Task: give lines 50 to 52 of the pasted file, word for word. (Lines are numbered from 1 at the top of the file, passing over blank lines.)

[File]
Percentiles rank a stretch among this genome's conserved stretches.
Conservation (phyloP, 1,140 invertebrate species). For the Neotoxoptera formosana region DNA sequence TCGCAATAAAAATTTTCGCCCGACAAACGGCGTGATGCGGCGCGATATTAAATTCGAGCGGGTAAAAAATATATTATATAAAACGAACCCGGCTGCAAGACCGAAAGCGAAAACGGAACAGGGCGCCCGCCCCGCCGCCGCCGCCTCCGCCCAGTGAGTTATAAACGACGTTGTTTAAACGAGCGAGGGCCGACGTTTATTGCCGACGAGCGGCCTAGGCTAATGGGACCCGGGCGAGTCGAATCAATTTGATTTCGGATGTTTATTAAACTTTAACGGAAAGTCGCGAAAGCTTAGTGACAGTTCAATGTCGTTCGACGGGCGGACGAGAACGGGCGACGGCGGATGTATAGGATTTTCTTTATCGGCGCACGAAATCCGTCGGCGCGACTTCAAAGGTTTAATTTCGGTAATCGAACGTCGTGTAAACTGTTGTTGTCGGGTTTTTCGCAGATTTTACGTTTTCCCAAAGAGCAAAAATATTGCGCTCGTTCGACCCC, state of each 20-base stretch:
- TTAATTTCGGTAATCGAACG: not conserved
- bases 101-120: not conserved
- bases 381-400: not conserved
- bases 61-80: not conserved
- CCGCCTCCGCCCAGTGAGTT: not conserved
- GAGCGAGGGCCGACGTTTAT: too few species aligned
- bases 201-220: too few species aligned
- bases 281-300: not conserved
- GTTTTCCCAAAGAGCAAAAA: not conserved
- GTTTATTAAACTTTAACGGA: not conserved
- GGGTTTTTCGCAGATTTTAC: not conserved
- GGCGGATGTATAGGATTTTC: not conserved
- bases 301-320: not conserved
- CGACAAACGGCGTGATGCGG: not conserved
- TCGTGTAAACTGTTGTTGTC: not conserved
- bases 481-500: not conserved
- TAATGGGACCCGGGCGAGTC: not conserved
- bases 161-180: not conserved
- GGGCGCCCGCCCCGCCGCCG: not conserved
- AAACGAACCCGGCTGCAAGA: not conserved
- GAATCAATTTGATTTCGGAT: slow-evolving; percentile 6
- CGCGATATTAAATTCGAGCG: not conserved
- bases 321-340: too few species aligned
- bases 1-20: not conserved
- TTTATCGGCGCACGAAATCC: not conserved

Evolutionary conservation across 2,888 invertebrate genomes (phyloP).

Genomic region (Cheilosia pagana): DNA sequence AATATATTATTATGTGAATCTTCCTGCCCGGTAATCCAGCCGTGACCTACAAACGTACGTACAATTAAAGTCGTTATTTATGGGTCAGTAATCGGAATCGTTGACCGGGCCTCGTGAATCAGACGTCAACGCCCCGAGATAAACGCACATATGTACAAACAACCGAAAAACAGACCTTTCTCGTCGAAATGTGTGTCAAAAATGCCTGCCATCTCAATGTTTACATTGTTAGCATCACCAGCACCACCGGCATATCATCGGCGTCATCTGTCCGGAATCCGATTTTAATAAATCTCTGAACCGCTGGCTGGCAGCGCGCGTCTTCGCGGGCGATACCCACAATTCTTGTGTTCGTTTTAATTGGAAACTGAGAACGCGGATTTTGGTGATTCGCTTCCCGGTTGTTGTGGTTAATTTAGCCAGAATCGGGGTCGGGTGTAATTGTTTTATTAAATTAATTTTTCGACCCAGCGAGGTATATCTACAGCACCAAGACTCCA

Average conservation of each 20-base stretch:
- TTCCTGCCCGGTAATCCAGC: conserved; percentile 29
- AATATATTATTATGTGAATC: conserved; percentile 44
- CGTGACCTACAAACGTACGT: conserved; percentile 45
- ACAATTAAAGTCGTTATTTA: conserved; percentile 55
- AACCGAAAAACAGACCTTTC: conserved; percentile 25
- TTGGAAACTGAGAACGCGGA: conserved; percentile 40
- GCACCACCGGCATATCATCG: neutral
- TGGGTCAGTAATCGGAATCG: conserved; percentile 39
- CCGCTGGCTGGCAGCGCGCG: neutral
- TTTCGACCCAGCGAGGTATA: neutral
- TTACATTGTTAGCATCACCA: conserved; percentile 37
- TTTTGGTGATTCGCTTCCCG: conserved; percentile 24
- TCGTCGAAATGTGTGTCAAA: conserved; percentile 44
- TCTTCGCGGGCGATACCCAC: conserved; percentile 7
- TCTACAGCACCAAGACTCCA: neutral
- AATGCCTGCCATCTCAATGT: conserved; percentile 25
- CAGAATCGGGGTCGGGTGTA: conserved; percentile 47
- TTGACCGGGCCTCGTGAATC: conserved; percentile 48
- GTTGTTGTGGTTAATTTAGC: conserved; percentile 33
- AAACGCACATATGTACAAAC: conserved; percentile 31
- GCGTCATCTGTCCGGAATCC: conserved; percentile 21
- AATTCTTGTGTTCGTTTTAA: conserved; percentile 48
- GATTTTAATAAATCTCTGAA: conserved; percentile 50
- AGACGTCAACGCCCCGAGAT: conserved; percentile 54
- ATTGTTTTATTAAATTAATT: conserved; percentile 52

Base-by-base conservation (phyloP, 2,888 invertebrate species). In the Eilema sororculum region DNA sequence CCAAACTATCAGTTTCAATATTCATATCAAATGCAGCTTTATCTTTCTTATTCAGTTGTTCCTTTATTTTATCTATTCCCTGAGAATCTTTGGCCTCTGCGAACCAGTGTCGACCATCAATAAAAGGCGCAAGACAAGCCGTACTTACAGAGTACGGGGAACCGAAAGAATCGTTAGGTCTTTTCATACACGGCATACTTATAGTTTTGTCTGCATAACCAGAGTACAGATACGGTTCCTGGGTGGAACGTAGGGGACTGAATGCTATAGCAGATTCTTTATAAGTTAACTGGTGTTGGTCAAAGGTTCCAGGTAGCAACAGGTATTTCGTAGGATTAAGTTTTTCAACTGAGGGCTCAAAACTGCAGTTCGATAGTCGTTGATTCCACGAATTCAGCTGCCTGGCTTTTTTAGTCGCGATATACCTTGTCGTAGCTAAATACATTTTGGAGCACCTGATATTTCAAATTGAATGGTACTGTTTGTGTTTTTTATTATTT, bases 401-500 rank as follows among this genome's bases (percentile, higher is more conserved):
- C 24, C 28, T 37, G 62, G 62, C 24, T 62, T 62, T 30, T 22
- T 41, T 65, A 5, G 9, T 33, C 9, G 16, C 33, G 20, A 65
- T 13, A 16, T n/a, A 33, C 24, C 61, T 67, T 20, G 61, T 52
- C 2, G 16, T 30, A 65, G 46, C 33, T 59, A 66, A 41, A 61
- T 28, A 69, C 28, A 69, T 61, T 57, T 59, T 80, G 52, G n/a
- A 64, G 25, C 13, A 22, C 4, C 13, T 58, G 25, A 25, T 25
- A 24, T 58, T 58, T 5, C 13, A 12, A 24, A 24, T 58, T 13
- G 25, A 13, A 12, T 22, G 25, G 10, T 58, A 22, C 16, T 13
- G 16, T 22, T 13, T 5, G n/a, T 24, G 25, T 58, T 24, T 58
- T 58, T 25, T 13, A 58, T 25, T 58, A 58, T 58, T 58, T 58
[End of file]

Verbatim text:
- AAACGCACATATGTACAAAC: conserved; percentile 31
- GCGTCATCTGTCCGGAATCC: conserved; percentile 21
- AATTCTTGTGTTCGTTTTAA: conserved; percentile 48